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RE: [schemeProtocols-49] New draft of proposed "URI Schemes and Web Protocols" Finding

From: <noah_mendelsohn@us.ibm.com>
Date: Fri, 2 Dec 2005 21:28:42 -0500
To: Larry Masinter <LMM@acm.org>
Cc: www-tag@w3.org
Message-ID: <OF55C14388.F92765C8-ON852570CC.0009FBA6-852570CC.000D9D77@lotus.com>
Larry Masinter writes:

> I disagree, fairly profoundly, with "4.3.1 R7. Try any protocol
> for any resource", as stated. That's a Humpty-Dumpty rule, as 
> if you were saying "In English, any word can mean whatever you 
> want it to mean".
>  [...]
> Of course, someone who has information through some other route
> might decide they can do something else (such as 'use a peer-
> to-peer protocol') but this out-of-band transfer of information
> is crucial.
>  [...]
> But your rule R7 doesn't have any such contextual restriction, 
> and so I think it makes no sense, as is. 

I do understand your concern, but I think my finding offers just the 
necessary context in rule R2 [1], which requires that:

"A server MUST serve resources faithfully. Regardless of the protocol 
used, the server is responsible for ensuring that the correct resource is 
accessed, that operations are correctly implemented according to the 
specifications for the protocol, and thus that the correct resource state 
is either retrieved or updated."

I'm not trying to imply that it's in all cases a good idea for a user 
agent to access resources using a random or otherwise silly protocol, but 
I'm claiming that the architecture in no case prohibits them trying should 
they wish to, and crucially, that the rules provided make it safe to do 
so.  Consider a resource in an arbitrary scheme "x" 
(x://example/org/resource) and attempt to access it with seemingly 
unrelated protocol RANDOM.  R2 requires that one of two things will 

A. If the server reports back success using the mechanisms of protocol 
RANDOM then per R2 you have indeed succeeded in retrieving information 
from or updating the state of that resource.  The server MUST NOT report 
success unless it has accessed the intended resource and succeeded in the 
requested manipulation.


B. The server MUST fail the interaction, in which case no harm is done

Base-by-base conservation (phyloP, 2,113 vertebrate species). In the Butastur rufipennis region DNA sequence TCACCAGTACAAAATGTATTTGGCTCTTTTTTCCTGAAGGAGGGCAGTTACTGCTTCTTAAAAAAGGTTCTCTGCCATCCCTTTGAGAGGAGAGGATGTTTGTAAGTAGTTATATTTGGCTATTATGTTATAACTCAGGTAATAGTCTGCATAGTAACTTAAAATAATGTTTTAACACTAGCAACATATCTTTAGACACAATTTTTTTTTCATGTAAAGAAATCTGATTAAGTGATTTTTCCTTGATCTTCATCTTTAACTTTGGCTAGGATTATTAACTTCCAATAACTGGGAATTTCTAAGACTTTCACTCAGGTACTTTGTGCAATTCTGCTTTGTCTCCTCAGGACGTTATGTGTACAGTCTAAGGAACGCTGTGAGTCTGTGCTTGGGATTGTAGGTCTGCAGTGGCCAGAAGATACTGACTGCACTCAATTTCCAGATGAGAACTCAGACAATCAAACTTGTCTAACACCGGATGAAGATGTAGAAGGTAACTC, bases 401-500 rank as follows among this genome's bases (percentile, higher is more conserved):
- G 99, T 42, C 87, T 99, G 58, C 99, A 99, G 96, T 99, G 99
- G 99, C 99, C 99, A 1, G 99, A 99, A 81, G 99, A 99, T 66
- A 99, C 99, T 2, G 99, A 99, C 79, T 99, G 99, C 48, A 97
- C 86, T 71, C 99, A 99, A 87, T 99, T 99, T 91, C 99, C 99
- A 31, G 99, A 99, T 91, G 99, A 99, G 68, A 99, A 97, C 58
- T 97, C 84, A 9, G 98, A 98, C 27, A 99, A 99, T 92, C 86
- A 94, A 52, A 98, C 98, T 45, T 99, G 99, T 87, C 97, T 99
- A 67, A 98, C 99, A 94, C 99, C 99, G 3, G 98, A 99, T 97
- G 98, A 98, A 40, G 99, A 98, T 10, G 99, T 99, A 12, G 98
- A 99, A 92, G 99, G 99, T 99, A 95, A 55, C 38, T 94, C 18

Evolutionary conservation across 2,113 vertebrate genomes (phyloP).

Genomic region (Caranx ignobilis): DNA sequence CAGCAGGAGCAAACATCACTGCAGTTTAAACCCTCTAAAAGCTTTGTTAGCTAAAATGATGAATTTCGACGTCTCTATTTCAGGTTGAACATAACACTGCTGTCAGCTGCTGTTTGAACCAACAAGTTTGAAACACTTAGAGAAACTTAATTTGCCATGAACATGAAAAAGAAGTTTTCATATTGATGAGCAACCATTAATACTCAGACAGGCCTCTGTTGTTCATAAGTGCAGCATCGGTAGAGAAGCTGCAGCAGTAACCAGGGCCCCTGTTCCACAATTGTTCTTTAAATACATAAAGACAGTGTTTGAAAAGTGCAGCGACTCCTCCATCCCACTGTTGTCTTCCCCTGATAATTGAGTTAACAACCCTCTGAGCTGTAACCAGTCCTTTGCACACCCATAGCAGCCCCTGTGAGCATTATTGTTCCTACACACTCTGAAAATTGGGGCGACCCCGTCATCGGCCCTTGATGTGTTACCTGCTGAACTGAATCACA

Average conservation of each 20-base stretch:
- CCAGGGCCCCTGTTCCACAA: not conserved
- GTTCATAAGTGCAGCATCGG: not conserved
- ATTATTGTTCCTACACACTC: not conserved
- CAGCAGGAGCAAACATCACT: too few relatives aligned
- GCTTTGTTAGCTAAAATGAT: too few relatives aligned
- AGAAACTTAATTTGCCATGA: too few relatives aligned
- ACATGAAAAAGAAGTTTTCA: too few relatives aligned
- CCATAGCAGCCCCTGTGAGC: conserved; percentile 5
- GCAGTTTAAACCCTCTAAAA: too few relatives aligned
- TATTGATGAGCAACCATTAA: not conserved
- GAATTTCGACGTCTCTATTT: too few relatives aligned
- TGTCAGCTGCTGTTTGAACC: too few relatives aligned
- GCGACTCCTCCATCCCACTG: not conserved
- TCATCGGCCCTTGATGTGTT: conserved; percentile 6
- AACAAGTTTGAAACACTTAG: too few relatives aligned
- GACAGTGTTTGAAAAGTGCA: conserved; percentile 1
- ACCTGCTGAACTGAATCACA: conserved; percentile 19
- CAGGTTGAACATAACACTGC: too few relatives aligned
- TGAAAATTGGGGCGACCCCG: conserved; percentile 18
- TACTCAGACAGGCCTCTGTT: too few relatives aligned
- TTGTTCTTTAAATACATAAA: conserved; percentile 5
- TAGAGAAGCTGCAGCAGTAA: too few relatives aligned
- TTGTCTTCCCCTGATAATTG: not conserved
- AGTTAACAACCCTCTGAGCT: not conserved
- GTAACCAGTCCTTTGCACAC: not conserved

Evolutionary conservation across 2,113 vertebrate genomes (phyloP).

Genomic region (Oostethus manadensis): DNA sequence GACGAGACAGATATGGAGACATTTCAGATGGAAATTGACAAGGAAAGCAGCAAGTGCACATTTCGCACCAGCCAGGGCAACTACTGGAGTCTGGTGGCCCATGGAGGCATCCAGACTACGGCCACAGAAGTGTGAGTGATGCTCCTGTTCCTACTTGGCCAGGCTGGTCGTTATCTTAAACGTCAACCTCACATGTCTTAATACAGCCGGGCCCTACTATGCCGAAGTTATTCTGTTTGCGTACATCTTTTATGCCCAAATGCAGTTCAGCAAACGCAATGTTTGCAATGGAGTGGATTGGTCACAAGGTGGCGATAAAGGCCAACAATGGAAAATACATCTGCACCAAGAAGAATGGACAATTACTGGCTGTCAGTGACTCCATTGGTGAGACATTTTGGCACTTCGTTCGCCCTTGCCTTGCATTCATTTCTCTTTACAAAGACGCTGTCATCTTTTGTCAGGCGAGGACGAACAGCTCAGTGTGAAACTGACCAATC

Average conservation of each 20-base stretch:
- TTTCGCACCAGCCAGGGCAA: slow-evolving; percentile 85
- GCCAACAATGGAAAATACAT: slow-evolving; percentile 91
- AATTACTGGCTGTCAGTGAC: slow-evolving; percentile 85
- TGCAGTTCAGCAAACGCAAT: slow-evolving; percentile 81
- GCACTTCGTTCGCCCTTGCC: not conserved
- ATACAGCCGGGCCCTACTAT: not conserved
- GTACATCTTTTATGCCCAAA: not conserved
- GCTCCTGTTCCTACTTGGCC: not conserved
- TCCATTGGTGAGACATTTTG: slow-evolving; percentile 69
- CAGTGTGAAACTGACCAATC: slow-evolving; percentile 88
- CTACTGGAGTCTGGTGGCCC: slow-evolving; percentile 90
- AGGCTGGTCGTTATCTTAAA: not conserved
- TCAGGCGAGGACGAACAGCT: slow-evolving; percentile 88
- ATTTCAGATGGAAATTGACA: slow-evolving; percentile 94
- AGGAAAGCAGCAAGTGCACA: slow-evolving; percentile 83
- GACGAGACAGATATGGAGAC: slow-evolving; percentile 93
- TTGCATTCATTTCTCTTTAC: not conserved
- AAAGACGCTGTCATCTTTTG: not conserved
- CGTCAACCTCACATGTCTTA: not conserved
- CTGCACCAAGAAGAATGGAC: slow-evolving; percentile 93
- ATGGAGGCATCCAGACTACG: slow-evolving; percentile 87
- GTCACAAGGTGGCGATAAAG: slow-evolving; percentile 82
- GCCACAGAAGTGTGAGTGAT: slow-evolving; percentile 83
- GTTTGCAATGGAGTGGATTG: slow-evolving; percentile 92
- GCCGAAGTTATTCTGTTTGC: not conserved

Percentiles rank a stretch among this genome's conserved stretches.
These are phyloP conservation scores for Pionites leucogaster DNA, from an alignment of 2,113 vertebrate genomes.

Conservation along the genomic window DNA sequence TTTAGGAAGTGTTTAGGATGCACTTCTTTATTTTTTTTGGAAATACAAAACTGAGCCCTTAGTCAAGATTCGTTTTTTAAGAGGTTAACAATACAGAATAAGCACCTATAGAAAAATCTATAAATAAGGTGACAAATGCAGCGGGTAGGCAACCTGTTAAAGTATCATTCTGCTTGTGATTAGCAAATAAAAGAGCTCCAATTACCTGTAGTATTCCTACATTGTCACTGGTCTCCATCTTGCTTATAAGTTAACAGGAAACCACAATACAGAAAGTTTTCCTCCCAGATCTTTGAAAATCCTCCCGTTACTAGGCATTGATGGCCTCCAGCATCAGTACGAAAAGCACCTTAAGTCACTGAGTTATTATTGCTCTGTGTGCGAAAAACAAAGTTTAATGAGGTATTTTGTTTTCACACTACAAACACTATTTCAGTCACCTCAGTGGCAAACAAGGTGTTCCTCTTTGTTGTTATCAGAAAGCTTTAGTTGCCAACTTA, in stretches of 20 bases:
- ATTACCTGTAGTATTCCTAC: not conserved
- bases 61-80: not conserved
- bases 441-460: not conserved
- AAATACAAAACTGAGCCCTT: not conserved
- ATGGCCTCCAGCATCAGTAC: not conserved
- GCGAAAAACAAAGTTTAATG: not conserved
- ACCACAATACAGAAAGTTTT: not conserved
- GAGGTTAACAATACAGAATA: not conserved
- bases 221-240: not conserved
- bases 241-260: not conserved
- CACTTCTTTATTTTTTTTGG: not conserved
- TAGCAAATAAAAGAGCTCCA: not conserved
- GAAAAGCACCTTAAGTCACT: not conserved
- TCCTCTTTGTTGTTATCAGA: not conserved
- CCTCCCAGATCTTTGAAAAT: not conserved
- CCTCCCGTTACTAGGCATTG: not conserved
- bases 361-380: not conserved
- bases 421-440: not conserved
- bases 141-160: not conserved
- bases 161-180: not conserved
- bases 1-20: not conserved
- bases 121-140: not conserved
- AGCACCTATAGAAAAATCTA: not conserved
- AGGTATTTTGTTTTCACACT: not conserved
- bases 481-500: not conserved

except for some wasted effort.

This doesn't seem Humpty Dumpty to me at all;  it's two complementary 
rules that work together to establish some very useful guarantees.   You 
can try any protocol for any resource, and it worst you will get a 
reliable indication that nothing has been done.  That makes it safe to 
try, which is what rule R7 [2] says:

"A user agent MAY to attempt to access any resource using any protocol. 
Insofar as networks are free from misconfiguration and tampering, any 
response received is by definition authoritative, regardless of whether 
the scheme is one traditionally associated with the protocol."

With those rules in place, the finding then acknowledges that as a 
guideline [3], one should whenever practical deploy with the protocol(s) 
associated with a scheme (HTTP 1.0 and HTTP 1.1 in the case of the http 
protocol, FTP for ftp), as is traditional.  That in turn justifies 
suggesting that the default behavior of user agents indeed be to select a 
protocol based on the scheme, when there is such an association [4].

I won't be surprised if the above line of reasoning doesn't completely 
convince you, as we clearly start this discussion some distance apart.  I 
don't think that what I'm proposing has the Humpty Dumpty weakness you 
ascribe to it.  I think I've suggested rules that are quite strong in 
their guarantees that either the system works or an error is reported.  I 
believe that these capture the general case of what's happening on the Web 
today, but I'll be curious to see what my fellow experts on the TAG think 
when we discuss this at our F2F on Monday.  Obviously there will be lots 
more discussion, with you and others, before anything gets set down in the 
form of a finding.  Thank you as always for taking the trouble to comment.



Noah Mendelsohn 
IBM Corporation
One Rogers Street
Cambridge, MA 02142
Received on Saturday, 3 December 2005 02:29:27 UTC

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